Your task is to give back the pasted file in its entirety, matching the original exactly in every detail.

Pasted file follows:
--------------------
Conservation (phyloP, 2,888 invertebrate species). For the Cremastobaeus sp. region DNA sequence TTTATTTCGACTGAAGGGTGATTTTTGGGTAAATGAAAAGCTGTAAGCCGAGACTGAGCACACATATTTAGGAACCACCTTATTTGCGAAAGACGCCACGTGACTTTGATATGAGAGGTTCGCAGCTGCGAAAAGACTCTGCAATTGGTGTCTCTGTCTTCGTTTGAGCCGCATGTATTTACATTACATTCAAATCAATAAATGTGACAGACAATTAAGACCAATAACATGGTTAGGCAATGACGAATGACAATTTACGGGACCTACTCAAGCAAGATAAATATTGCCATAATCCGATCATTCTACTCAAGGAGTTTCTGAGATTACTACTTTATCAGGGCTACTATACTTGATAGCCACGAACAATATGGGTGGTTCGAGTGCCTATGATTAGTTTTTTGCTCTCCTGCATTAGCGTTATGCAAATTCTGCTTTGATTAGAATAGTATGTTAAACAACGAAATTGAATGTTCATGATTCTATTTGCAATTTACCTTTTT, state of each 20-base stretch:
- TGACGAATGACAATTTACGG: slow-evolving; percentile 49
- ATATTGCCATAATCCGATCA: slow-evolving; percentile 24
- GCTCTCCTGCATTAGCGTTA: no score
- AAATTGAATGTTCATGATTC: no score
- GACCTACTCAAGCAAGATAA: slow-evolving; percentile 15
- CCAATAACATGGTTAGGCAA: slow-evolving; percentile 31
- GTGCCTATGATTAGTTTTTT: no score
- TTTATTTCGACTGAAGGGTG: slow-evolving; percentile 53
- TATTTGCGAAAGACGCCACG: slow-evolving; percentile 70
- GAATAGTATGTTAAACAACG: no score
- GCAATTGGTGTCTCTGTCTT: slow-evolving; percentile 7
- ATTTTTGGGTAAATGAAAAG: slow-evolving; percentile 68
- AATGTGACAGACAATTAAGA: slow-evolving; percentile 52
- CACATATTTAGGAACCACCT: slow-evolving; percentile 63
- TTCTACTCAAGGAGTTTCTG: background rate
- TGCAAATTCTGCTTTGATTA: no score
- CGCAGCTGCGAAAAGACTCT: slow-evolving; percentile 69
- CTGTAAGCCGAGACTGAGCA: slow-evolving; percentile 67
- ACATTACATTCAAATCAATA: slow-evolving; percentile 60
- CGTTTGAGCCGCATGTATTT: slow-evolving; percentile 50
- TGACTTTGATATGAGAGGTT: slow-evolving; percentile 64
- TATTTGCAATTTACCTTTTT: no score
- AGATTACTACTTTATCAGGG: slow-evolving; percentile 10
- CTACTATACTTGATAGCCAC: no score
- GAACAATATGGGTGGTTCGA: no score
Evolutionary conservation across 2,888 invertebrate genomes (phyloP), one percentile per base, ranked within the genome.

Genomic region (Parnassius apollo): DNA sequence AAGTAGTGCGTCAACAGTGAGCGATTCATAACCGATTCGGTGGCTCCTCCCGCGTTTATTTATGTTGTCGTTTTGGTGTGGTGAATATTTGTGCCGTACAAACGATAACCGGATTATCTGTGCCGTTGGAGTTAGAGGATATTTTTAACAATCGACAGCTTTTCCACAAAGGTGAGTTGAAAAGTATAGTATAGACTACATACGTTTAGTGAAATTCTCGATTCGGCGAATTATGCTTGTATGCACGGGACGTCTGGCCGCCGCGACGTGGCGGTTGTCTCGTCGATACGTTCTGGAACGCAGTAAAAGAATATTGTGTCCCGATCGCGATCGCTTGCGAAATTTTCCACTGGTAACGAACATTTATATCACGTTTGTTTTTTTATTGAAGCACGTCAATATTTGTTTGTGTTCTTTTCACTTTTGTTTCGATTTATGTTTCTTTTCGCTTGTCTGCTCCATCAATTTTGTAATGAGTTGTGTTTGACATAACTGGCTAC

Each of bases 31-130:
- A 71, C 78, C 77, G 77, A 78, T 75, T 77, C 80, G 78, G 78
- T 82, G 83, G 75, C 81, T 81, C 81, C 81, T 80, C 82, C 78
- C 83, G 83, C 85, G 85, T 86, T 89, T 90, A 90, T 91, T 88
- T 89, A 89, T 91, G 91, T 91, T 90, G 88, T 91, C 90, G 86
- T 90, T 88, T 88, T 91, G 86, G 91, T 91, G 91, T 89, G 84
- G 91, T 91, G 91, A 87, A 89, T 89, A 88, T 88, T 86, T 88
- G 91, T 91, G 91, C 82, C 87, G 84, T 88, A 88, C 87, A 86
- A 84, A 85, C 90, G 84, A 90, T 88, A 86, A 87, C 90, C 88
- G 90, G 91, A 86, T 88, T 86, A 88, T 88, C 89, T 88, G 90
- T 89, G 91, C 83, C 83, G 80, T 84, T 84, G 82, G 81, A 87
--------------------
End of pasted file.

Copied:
Conservation (phyloP, 2,888 invertebrate species). For the Cremastobaeus sp. region DNA sequence TTTATTTCGACTGAAGGGTGATTTTTGGGTAAATGAAAAGCTGTAAGCCGAGACTGAGCACACATATTTAGGAACCACCTTATTTGCGAAAGACGCCACGTGACTTTGATATGAGAGGTTCGCAGCTGCGAAAAGACTCTGCAATTGGTGTCTCTGTCTTCGTTTGAGCCGCATGTATTTACATTACATTCAAATCAATAAATGTGACAGACAATTAAGACCAATAACATGGTTAGGCAATGACGAATGACAATTTACGGGACCTACTCAAGCAAGATAAATATTGCCATAATCCGATCATTCTACTCAAGGAGTTTCTGAGATTACTACTTTATCAGGGCTACTATACTTGATAGCCACGAACAATATGGGTGGTTCGAGTGCCTATGATTAGTTTTTTGCTCTCCTGCATTAGCGTTATGCAAATTCTGCTTTGATTAGAATAGTATGTTAAACAACGAAATTGAATGTTCATGATTCTATTTGCAATTTACCTTTTT, state of each 20-base stretch:
- TGACGAATGACAATTTACGG: slow-evolving; percentile 49
- ATATTGCCATAATCCGATCA: slow-evolving; percentile 24
- GCTCTCCTGCATTAGCGTTA: no score
- AAATTGAATGTTCATGATTC: no score
- GACCTACTCAAGCAAGATAA: slow-evolving; percentile 15
- CCAATAACATGGTTAGGCAA: slow-evolving; percentile 31
- GTGCCTATGATTAGTTTTTT: no score
- TTTATTTCGACTGAAGGGTG: slow-evolving; percentile 53
- TATTTGCGAAAGACGCCACG: slow-evolving; percentile 70
- GAATAGTATGTTAAACAACG: no score
- GCAATTGGTGTCTCTGTCTT: slow-evolving; percentile 7
- ATTTTTGGGTAAATGAAAAG: slow-evolving; percentile 68
- AATGTGACAGACAATTAAGA: slow-evolving; percentile 52
- CACATATTTAGGAACCACCT: slow-evolving; percentile 63
- TTCTACTCAAGGAGTTTCTG: background rate
- TGCAAATTCTGCTTTGATTA: no score
- CGCAGCTGCGAAAAGACTCT: slow-evolving; percentile 69
- CTGTAAGCCGAGACTGAGCA: slow-evolving; percentile 67
- ACATTACATTCAAATCAATA: slow-evolving; percentile 60
- CGTTTGAGCCGCATGTATTT: slow-evolving; percentile 50
- TGACTTTGATATGAGAGGTT: slow-evolving; percentile 64
- TATTTGCAATTTACCTTTTT: no score
- AGATTACTACTTTATCAGGG: slow-evolving; percentile 10
- CTACTATACTTGATAGCCAC: no score
- GAACAATATGGGTGGTTCGA: no score
Evolutionary conservation across 2,888 invertebrate genomes (phyloP), one percentile per base, ranked within the genome.

Genomic region (Parnassius apollo): DNA sequence AAGTAGTGCGTCAACAGTGAGCGATTCATAACCGATTCGGTGGCTCCTCCCGCGTTTATTTATGTTGTCGTTTTGGTGTGGTGAATATTTGTGCCGTACAAACGATAACCGGATTATCTGTGCCGTTGGAGTTAGAGGATATTTTTAACAATCGACAGCTTTTCCACAAAGGTGAGTTGAAAAGTATAGTATAGACTACATACGTTTAGTGAAATTCTCGATTCGGCGAATTATGCTTGTATGCACGGGACGTCTGGCCGCCGCGACGTGGCGGTTGTCTCGTCGATACGTTCTGGAACGCAGTAAAAGAATATTGTGTCCCGATCGCGATCGCTTGCGAAATTTTCCACTGGTAACGAACATTTATATCACGTTTGTTTTTTTATTGAAGCACGTCAATATTTGTTTGTGTTCTTTTCACTTTTGTTTCGATTTATGTTTCTTTTCGCTTGTCTGCTCCATCAATTTTGTAATGAGTTGTGTTTGACATAACTGGCTAC

Each of bases 31-130:
- A 71, C 78, C 77, G 77, A 78, T 75, T 77, C 80, G 78, G 78
- T 82, G 83, G 75, C 81, T 81, C 81, C 81, T 80, C 82, C 78
- C 83, G 83, C 85, G 85, T 86, T 89, T 90, A 90, T 91, T 88
- T 89, A 89, T 91, G 91, T 91, T 90, G 88, T 91, C 90, G 86
- T 90, T 88, T 88, T 91, G 86, G 91, T 91, G 91, T 89, G 84
- G 91, T 91, G 91, A 87, A 89, T 89, A 88, T 88, T 86, T 88
- G 91, T 91, G 91, C 82, C 87, G 84, T 88, A 88, C 87, A 86
- A 84, A 85, C 90, G 84, A 90, T 88, A 86, A 87, C 90, C 88
- G 90, G 91, A 86, T 88, T 86, A 88, T 88, C 89, T 88, G 90
- T 89, G 91, C 83, C 83, G 80, T 84, T 84, G 82, G 81, A 87